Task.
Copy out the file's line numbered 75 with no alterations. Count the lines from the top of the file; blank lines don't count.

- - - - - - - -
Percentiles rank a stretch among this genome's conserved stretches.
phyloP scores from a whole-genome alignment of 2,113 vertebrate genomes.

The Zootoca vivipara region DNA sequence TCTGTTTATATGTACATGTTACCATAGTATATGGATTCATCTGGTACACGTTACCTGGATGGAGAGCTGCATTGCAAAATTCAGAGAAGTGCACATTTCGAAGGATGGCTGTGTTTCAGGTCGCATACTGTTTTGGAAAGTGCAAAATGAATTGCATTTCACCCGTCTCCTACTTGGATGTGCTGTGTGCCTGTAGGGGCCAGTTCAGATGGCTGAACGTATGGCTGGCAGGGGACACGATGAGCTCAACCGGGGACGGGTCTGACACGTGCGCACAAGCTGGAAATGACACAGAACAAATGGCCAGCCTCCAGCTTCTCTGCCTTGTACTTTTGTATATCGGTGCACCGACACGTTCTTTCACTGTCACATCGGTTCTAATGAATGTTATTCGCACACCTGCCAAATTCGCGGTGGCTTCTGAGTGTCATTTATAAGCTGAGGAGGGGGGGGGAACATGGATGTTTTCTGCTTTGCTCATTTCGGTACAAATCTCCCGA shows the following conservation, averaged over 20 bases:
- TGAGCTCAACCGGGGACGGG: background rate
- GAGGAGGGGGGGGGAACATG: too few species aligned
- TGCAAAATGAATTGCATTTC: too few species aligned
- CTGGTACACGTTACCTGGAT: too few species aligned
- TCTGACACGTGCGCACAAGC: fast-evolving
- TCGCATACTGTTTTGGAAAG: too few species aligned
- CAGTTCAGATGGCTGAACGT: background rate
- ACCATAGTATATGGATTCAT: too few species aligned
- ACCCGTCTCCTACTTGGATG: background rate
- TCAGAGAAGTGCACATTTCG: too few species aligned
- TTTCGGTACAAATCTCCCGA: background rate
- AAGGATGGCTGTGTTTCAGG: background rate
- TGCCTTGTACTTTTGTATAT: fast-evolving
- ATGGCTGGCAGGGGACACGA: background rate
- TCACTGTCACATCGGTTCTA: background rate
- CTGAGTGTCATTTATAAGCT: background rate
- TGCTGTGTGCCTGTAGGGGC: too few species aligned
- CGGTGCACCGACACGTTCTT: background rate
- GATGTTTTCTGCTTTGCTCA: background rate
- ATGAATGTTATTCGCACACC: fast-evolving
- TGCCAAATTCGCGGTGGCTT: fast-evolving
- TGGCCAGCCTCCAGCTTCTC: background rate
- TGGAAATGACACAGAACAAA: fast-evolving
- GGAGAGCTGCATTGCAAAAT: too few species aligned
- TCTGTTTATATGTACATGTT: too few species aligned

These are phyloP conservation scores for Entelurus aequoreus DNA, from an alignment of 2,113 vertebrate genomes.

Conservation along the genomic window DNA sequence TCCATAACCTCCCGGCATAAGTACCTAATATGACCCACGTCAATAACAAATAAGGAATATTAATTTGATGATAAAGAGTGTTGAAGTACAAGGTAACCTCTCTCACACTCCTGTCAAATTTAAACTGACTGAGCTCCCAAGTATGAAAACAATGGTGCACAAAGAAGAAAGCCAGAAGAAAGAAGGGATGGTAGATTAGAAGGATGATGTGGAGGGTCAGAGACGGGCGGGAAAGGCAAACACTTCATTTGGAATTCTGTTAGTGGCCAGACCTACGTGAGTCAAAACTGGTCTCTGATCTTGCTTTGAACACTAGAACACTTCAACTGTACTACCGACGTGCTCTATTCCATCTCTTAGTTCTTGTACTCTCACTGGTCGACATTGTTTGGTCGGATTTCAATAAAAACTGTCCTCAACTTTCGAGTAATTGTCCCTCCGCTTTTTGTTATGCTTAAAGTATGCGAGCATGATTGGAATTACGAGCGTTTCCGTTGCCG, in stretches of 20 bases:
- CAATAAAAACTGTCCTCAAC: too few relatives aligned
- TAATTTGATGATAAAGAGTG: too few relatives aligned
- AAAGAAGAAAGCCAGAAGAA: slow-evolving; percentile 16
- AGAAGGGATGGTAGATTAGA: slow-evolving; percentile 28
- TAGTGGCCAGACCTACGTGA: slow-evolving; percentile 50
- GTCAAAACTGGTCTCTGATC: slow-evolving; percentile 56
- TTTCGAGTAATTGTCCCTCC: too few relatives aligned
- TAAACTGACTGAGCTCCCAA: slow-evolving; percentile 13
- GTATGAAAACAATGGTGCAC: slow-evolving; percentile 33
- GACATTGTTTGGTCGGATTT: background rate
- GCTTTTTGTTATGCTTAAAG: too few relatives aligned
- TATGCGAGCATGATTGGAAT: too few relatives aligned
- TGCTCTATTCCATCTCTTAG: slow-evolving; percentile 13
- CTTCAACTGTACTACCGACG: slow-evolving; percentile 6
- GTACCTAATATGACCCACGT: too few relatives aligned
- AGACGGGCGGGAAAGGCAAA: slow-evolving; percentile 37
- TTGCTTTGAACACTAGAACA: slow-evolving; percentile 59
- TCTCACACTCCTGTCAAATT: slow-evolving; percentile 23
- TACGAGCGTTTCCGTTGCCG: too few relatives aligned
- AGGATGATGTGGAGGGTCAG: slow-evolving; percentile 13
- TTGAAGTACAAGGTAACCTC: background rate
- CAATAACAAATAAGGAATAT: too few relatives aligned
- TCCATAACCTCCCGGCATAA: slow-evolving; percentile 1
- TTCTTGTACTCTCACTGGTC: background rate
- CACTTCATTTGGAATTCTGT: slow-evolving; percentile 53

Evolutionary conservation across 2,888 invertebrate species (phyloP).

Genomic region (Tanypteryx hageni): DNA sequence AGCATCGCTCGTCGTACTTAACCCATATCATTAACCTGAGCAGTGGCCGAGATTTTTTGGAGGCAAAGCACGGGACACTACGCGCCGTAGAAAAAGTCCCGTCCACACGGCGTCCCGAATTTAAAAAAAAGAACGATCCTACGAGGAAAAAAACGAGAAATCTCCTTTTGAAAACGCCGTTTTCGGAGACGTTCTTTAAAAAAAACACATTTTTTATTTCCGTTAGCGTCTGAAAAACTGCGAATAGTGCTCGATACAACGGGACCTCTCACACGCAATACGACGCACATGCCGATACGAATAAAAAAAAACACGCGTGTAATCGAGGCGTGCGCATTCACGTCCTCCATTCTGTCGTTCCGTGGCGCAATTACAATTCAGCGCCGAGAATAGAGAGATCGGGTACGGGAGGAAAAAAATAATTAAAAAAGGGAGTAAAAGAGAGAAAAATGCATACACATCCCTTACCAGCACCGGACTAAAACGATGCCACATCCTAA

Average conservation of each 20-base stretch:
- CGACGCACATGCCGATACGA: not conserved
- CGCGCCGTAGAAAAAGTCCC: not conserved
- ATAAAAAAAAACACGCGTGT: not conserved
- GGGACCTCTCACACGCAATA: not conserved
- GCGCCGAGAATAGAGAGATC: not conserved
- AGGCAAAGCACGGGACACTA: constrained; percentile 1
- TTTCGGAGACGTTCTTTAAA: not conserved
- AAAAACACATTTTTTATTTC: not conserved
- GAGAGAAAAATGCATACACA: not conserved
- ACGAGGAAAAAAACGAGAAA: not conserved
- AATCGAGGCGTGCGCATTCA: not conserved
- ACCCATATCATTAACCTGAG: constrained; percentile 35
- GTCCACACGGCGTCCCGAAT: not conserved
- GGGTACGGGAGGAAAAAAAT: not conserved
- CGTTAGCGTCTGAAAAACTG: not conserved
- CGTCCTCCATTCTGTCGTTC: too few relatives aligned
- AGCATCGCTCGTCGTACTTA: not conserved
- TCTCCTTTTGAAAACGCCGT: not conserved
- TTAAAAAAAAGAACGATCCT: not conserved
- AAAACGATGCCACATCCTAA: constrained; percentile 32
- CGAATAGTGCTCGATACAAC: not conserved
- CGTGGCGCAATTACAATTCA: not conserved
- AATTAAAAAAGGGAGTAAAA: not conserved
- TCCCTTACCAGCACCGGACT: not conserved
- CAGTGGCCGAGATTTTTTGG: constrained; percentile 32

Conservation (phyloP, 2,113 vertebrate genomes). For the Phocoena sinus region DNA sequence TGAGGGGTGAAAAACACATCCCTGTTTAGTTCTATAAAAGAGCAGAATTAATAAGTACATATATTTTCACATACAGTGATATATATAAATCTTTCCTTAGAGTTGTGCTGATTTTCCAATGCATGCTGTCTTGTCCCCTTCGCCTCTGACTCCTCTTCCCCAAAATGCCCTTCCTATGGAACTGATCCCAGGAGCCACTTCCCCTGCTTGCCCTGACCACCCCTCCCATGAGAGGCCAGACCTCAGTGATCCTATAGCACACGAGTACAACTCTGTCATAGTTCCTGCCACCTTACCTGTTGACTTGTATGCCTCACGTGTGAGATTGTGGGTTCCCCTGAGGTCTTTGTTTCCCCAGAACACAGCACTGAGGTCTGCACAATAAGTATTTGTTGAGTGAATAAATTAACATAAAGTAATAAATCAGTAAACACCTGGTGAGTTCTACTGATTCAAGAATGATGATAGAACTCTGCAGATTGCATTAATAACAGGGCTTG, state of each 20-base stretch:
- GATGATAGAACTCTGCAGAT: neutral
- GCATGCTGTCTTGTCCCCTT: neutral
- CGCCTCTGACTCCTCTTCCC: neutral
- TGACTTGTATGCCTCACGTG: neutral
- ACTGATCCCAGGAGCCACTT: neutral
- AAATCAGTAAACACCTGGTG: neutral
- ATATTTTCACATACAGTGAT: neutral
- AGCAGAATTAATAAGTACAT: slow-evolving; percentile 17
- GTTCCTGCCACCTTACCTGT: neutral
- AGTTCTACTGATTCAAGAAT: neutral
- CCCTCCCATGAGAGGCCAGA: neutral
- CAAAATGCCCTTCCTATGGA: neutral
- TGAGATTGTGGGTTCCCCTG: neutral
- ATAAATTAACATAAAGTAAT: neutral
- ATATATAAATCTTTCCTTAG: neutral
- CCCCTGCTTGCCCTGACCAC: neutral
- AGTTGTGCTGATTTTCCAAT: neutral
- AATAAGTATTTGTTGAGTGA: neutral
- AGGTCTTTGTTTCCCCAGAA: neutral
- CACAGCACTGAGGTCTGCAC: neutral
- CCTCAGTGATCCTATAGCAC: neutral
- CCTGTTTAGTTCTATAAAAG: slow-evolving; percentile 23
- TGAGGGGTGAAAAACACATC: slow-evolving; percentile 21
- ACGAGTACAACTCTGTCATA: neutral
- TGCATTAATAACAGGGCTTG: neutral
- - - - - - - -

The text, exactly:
- AGCATCGCTCGTCGTACTTA: not conserved